Iran announced plans this week to enrich uranium to 20 percent purity at its underground Fordow nuclear facility, pushing its program a meaningful step closer to weaponization and well beyond the enrichment limitations laid out by the 2015 Joint Comprehensive Plan of Action (JCPOA), or Iran nuclear deal.
The same day, Iranian forces seized a South Korean-flagged chemical tanker in the Strait of Hormuz amid a dispute over $7 billion in Iranian assets frozen in Seoul under U.S. sanctions, ostensibly to prevent the vessel from “creating environmental and chemical pollution in the Persian Gulf.” The Islamic Republic has been at the center of a slew of maritime incidents in the critically important waterway recently, including the detainment of a British tanker by its Islamic Revolutionary Guard Corps for two months last year.
The timing of the two latest escalations by Iran is no coincidence: Almost a year to the day after the U.S. killed Iranian Quds Force commander Gen. Qassem Suleimani in an airstrike in Iraq, Iran is flexing its nuclear ambitions and regional naval power to signal to the incoming Biden administration its willingness to ramp up hostilities in the event that it continues the Trump administration’s hardline approach.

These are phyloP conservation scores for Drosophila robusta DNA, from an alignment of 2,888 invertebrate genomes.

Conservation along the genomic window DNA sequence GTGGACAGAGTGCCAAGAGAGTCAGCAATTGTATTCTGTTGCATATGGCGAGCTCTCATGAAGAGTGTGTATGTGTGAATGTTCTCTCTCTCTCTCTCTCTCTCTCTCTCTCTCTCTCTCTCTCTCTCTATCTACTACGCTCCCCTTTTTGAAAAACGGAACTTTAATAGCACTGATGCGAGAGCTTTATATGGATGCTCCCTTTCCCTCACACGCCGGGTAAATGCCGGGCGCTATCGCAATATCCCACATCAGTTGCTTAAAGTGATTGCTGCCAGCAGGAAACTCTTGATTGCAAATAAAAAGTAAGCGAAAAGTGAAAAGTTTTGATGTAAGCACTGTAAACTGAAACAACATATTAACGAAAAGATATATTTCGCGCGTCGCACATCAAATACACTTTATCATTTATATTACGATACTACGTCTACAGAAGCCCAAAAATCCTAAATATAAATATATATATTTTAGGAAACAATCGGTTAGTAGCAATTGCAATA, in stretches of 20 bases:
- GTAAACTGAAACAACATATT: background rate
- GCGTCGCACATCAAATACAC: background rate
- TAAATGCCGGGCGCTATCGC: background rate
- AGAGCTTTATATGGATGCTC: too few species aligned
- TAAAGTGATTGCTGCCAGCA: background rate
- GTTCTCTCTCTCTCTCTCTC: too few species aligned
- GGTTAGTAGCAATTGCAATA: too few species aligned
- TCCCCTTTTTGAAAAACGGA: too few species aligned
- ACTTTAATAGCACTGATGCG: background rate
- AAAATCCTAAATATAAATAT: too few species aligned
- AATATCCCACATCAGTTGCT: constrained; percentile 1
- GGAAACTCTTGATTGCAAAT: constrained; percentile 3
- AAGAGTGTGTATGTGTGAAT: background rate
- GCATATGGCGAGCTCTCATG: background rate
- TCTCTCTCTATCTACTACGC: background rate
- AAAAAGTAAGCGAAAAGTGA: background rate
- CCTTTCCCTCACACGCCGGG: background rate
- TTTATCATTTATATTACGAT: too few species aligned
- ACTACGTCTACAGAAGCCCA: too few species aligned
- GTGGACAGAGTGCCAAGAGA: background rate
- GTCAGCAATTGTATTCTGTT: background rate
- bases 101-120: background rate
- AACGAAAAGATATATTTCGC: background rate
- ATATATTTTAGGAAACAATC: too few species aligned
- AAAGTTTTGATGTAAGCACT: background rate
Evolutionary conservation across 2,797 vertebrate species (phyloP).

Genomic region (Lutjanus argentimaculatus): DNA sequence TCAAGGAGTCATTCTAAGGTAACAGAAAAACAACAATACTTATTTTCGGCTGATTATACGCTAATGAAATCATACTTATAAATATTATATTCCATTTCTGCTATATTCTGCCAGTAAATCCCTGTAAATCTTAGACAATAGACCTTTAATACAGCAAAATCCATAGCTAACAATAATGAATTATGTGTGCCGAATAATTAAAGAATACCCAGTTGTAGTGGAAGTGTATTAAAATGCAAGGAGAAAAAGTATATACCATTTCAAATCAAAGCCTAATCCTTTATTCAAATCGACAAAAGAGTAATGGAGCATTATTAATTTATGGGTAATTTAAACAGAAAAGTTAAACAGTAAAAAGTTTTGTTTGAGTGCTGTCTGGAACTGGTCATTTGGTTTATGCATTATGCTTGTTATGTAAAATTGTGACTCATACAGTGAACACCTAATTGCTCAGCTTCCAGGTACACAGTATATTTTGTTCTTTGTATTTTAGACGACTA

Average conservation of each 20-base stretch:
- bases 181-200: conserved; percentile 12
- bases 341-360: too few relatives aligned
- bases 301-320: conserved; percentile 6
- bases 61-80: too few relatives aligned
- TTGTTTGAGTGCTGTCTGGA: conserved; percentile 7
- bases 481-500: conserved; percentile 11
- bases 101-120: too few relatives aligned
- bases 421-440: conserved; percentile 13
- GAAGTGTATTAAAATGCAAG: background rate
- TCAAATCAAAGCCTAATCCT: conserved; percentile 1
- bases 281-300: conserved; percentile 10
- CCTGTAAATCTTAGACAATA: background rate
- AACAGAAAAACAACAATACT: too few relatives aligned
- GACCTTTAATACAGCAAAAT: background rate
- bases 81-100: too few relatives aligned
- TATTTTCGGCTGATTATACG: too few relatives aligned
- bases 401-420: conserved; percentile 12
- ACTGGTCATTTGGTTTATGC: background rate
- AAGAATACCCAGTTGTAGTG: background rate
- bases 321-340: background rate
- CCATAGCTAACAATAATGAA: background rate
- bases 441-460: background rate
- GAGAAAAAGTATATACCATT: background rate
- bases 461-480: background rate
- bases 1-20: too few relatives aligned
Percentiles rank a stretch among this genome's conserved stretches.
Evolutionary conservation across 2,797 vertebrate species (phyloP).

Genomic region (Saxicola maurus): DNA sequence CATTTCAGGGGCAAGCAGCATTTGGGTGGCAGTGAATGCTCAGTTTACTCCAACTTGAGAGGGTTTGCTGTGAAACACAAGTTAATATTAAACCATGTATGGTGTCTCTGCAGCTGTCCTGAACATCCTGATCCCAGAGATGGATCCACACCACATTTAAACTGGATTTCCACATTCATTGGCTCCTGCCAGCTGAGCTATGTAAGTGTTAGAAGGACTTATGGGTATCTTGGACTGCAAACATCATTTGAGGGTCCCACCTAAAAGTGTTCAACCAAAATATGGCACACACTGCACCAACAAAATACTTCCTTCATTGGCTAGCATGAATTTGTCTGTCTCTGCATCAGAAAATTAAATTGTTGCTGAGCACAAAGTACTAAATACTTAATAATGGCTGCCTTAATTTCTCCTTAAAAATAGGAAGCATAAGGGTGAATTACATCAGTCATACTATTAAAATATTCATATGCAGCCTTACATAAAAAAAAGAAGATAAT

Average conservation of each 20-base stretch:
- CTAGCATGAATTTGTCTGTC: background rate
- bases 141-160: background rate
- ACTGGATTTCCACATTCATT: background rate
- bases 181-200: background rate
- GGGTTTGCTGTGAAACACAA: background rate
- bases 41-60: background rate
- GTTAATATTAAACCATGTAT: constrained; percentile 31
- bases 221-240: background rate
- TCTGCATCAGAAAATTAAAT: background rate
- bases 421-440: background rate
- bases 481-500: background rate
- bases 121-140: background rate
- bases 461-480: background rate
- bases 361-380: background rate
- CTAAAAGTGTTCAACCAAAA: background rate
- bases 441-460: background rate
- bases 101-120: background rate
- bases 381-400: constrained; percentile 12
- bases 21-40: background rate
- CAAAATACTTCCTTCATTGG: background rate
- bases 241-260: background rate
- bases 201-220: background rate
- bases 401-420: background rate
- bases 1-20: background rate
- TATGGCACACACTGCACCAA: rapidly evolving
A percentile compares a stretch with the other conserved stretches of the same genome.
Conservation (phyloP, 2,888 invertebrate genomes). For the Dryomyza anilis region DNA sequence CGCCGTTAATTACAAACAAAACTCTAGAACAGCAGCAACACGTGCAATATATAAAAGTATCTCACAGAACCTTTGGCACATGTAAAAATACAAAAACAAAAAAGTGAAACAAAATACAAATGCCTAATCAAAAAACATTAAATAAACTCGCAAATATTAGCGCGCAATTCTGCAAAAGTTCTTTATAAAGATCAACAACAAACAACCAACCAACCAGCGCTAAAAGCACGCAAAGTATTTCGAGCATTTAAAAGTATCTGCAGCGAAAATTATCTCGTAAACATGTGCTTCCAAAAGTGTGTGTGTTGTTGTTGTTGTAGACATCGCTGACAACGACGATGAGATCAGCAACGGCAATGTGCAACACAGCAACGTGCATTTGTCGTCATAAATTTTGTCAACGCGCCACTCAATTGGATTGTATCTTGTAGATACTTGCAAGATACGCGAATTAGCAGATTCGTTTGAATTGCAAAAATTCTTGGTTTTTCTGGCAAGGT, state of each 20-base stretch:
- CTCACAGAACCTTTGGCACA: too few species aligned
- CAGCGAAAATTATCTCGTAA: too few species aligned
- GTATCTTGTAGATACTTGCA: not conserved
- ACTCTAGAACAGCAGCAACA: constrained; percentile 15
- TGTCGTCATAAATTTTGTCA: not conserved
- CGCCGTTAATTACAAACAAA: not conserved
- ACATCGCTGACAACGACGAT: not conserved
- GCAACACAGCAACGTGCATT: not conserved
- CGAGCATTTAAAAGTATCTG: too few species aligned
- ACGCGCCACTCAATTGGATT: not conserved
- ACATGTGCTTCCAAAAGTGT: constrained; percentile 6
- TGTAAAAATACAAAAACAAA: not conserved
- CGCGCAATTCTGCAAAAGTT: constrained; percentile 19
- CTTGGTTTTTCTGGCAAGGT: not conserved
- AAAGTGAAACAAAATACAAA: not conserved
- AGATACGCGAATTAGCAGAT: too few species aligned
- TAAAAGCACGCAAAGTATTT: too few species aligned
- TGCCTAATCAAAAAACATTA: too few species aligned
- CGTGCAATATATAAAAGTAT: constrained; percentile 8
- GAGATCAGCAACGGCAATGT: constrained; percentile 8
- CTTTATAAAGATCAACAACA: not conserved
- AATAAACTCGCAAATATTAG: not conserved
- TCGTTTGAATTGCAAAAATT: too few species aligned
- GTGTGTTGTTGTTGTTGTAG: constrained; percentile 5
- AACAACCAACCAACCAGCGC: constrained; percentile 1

In the eyes of Iranian leadership, the decision to pursue a more aggressive uranium enrichment program was tit for tat following President Donald Trump’s 2018 withdrawal from the JCPOA. While the U.S. withdrew, Iran is still a party to the deal along with China, France, Germany, Russia, the United Kingdom, and the EU. Pending American cooperation in reviving some iteration of the deal and thereby alleviating Iran of the crippling economic weight of sanctions, officials have promised the rollback of its increased enrichment. “Our measures are fully reversible upon FULL compliance by ALL,” Iranian Foreign Minister Mohammad Javad Zarif tweeted Monday.